The impact of lower total knee replacement rates in black Americans

It's known that racial minorities in the United States undergo fewer total knee replacements (TKRs) for knee osteoarthritis, but it's unclear how this affects their quality of life. A new study published in Arthritis Care & Research indicates that, on a population level, Black Americans lose 72,000 quality-adjusted life years (QALYs) due to racial disparities in the lower rate of TKRs offered and acceptance, and higher rates of complications.

Assessing QALYs gains from current TKR utilization per 100 persons, Black males gained 4.8 QALYs, Black females gained 8.2 QALYs, White males gained 12.6 QALYs, and White females gained 15.7 QALYs. (A QALY is a year of life adjusted for its quality or its value. A year in perfect health is considered equal to 1.0 QALY.)

"Total knee replacement is a commonly used surgery that has remarkable impact on quality of life improvement. This is the first study that translates lower utilization of TKR by into tangible losses in patients' well-being due to underuse of this highly efficacious procedure," said senior author Dr. Elena Losina, of Brigham and Women's Hospital.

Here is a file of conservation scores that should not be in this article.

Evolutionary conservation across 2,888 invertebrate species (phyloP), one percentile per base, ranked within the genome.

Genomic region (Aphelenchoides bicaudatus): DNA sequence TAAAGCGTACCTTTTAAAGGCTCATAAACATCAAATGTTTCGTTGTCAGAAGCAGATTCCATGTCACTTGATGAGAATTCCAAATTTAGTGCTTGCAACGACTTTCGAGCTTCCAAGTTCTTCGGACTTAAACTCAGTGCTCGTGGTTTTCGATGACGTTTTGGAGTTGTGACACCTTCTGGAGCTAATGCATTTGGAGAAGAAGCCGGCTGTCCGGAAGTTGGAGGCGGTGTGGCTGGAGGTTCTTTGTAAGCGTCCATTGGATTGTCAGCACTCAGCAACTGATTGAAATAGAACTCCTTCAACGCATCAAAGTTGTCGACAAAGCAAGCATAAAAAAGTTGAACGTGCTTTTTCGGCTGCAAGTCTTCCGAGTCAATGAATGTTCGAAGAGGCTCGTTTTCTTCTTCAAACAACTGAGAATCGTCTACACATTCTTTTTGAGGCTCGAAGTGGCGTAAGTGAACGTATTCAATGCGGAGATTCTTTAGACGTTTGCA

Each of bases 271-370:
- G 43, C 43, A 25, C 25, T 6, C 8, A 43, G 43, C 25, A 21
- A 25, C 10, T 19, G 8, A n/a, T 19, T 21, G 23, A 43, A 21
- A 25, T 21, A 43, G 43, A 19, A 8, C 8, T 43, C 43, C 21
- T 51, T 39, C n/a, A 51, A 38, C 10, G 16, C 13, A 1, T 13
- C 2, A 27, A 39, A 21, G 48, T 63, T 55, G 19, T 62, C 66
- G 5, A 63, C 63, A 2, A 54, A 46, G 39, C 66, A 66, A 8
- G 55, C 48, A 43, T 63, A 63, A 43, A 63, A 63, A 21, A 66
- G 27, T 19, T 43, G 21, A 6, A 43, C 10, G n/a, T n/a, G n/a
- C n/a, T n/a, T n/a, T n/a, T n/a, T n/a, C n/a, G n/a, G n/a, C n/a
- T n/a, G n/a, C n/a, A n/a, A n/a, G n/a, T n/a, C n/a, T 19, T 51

More information: Hannah M. Kerman et al, Disparities in total knee replacement: Population losses in quality-adjusted life years due to differential offer, acceptance, and complication rates for Black Americans, Arthritis Care & Research (2018). DOI: 10.1002/acr.23484

Journal information: Arthritis Care & Research
Provided by Wiley
Citation: The impact of lower total knee replacement rates in black Americans (2018, January 24) retrieved 21 April 2024 from https://medicalxpress.com/news/2018-01-impact-total-knee-black-americans.html
This document is subject to copyright. Apart from any fair dealing for the purpose of private study or research, no part may be reproduced without the written permission. The content is provided for information purposes only.

Explore further

Risk-based CT screening may reduce deaths from lung cancer

2 shares

Feedback to editors